Evans, William, Lieutenant, 28th. Regiment, Commission, March 8, 1757, Commission Captain Lt., March 28, 1763.

Farmer, Jasper, First Lieutenant, 21st. Regiment, Commission, April 6, 1776.

Farmer, John, Lieutenant, 28th. Regiment, Commission May 2, 1751, Commission Captain Lt., October 3, 1760.

Farmer, John, Captain, 22nd. Regiment, Commission July 2, 1762.

Farmer, Joseph, Lieutenant, 31st. Regiment, Commission September 7, 1756.

Farmer, Robert, Major, 34th. Regiment, Commission June 2, 1761.

Gray, George, Captain, 59th. Regiment Commission May 6, 1767.

Gray, James, Lieutenant, 42nd. Regiment, Commission January 30, 1756, Commission Captain, August 2, 1762.

Gray, James, Surgeon, 21st. Regiment, Commission March 17, 1765.

Gray, Robert, Lieutenant, 42nd. Regiment, Commission August 7, 1747, Commission Captain Lt., July 22, 1758.

Gray, Robert, Captain, 80th. Regiment, Commission August 2, 1759, Commission Captain, 55th. Regiment, September 13, 1760.

Hay, Adam, Ensign, 31st. Regiment, Commission May 1, 1772.

Hay, Alexander, Captain, 1st. Regiment, Commission March 12, 1754.

Hay, Jehu, Ensign,60th. Regiment, Commission April 2, 1758.

Hay, John, Ensign, 26th. Regiment, Commission October 31, 1770.

Hay, William, Ensign, 62nd. Regiment, Commission January 4, 1856, Commission Lieutenant 60th., Regiment December 11, 1756, Commission Ensign, 60th. Regiment, May 24, 1758.
Innes, Patrick, First Lieutenant, 21st. Regiment, Commission October 27, 1755, Commission Captain Lt., August 28, 1765, Commission Captain, February 22, 1788.

Innes, Robert, Second Lieutenant, 21st. Regiment, Commission May 11, 1770.

Jenkins, Edward, Ensign, 62nd. Regiment, Commission January 23, 1756, Commission Lieutenant 60th. Regiment October 22, 1758, Commission Lieutenant 65th. Regiment May 20, 1771.

Jenkins, Henry, Lieutenant, 35th. Regiment, Commission April 2, 1762.

Jenkins, John Hatch, Lieutenant, 10th. Regiment, Commission October 1, 1766.

Jenkins, William, Captain, 9th. Regiment, Commission October 18, 1762.

Kennedy, Hugh, Surgeon, 44th. Regiment, Commission April 20, 1759.

Kennedy, James, Colonel, 43rd. Regiment, Commission February 7, 1745-6, Commission Major General, January 28, 1756.

Kennedy, John, Ensign, 44th. Regiment, Commission November 6, 1761.

Kennedy, John, Lieutenant, 15th.Regiment, Commission September 22, 1764.

Kennedy, Primrose, Lieutenant, 44th. Regiment, Commission June 6, 1757.

Kennedy, Walter, Ensign, 62nd. Regiment, Commission January 8, 1756.

Lee, Charles, Captain, 44th. Regiment, Commission June 11, 1756.

Lee, Edward, Lieutenant, 45th. Regiment, Commission July 2, 1755, Commission Quarter Master October 7, 1756.

Lee, John, Lieutenant, 48th. Regiment, Commission June 6, 1757.

Lee, John, Lieutenant, 8th. Regiment, Commission April 15, 1767.

Madden, Edward, Ensign, 27th. Regiment, Commission October 1, 1758.

Madden, Edward, Lieutenant, 15th. Regiment, Commission July 19, 1762.

Madden, William, Captain, 16th. Regiment, Commission February 7, 1759.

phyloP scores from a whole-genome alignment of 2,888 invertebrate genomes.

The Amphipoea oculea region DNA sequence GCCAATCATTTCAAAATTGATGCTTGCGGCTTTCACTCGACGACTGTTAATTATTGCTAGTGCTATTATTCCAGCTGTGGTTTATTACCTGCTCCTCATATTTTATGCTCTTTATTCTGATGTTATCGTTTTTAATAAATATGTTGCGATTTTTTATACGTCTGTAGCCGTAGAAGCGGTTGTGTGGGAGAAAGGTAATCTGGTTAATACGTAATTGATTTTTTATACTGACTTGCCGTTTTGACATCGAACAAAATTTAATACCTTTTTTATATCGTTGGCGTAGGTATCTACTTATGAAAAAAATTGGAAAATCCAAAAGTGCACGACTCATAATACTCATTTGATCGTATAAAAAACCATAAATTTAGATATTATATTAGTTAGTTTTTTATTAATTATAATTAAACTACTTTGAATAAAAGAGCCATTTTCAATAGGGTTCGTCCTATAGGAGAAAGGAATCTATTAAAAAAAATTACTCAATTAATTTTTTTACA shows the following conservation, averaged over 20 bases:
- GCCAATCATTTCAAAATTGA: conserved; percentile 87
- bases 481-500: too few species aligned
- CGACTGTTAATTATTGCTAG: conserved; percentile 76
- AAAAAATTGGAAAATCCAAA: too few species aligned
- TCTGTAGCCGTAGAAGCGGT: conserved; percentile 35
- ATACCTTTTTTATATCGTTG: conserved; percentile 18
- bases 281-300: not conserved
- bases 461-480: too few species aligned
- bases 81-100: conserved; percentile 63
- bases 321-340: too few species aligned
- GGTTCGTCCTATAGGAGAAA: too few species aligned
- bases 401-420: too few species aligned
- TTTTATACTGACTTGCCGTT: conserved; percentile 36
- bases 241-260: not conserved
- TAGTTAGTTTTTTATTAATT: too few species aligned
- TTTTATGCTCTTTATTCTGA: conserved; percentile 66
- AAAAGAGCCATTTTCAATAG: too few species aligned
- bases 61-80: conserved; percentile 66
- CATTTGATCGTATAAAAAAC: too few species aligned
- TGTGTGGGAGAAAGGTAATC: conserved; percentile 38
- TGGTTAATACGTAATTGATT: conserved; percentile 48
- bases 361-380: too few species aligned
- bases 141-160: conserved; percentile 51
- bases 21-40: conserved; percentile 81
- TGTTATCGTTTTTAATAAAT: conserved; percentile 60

Nicholson, Arthur, Surgeon, 60th. Regiment, Commission December 25, 1756.

Nicholson Henry, Lieutenant, 15th. Regiment, Commission January 11, 1758.

Nicholson, Richard, Ensign, 47th. Regiment, Commission December 10, 1758, Commission Lieutenant, February 1, 1759.

Nicholson, William, Ensign, 48th. Regiment, Commission July 20, 1758.

Owen, Charles, Ensign, 59th. Regiment, Commission July 30, 1762, Commission Quarter Master, April 23, 1765, Commission Lieutenant, September 13, 1769.

Owen, John, Colonel, 59th. Regiment, Commission November 27, 1760, Commission Major General, July 10, 1762.

Owen, Thomas, Second Lieutenant, 94th. Regiment, Commission January 11, 1760, Commission First Lieutenant, January 2, 1762.

Pringle, Boyle, Ensign, 27th., Regiment, Commission October 23, 1761.

Pringle, Francis, Lieutenant, 62nd. Regiment, Commission December 31, 1755.

Pringle, Henry, Captain Lt., 27th. Regiment, Commission February 2, 1757, Commission Captain, July 21, 1758.

Pringle, James, Lieutenant Colonel, 59th. Regiment, Commission March 21, 1765.

Pringle, Robert, Ensign, 14th. Regiment, Commission December 26, 1770.

Reid, Alexander, Captain, 42nd., Regiment, Commission July 21, 1758.

Reid, John, Captain, 42nd. Regiment, Commission June 3, 1752, Commission Major, August 1, 1759.

Reid, Mathew, Ensign, 40th., Regiment, Commission February 28, 1761.

Reid, Mathew, Ensign, 42nd. Regiment, Commission August 1, 1759.

Sharpe, Richard, Second Lieutenant, 40th. Regiment, Commission February 26, 1756, Commission Lieutenant, April 2, 1762.

Sharpe, William Sen., Adjt., 9th. Regiment, Commission November 20, 1756, Commission Lieutenant, February 24, 1762.

Sharpe, William Jr., Ensign, 9th. Regiment, Commission September 8, 1762, Commission Lieutenant, March 23, 1764.

Symes, Richard, Adjt., 14th. Regiment, Commission March 27, 1765, Commission Lieutenant, July 15, 1767.

Symes, Richard, Captain, 52nd. Regiment, Commission July 6, 1772.

Turnbull, Alexander, Lieutenant, 42nd. Regiment, Commission January 27, 1756, Commission Captain, June 4, 1762.

Turnbull, George, Lieutenant, 62nd. Regiment, Commission February 5, 1756, Commission Captain 60th. Regiment, November 15, 1765.

Usher, Christopher, Captain, 15th. Regiment, Commission September 4, 1754.

Usher, Thomas, Lieutenant., 16th. Regiment, Commission November 20, 1765.

Weld, Nathaniel, Ensign, 35th. Regiment, Commission , February 16, 1756, Commission Lieutenant, December 15, 1758.

Weld Nathaniel, Ensign, 35th., Regiment, Commission April 7, 1760, Commission Lieutenant July 24, 1762.

Weld, Nathaniel, Ensign, 64th. Regiment, Commission December 26, 1770.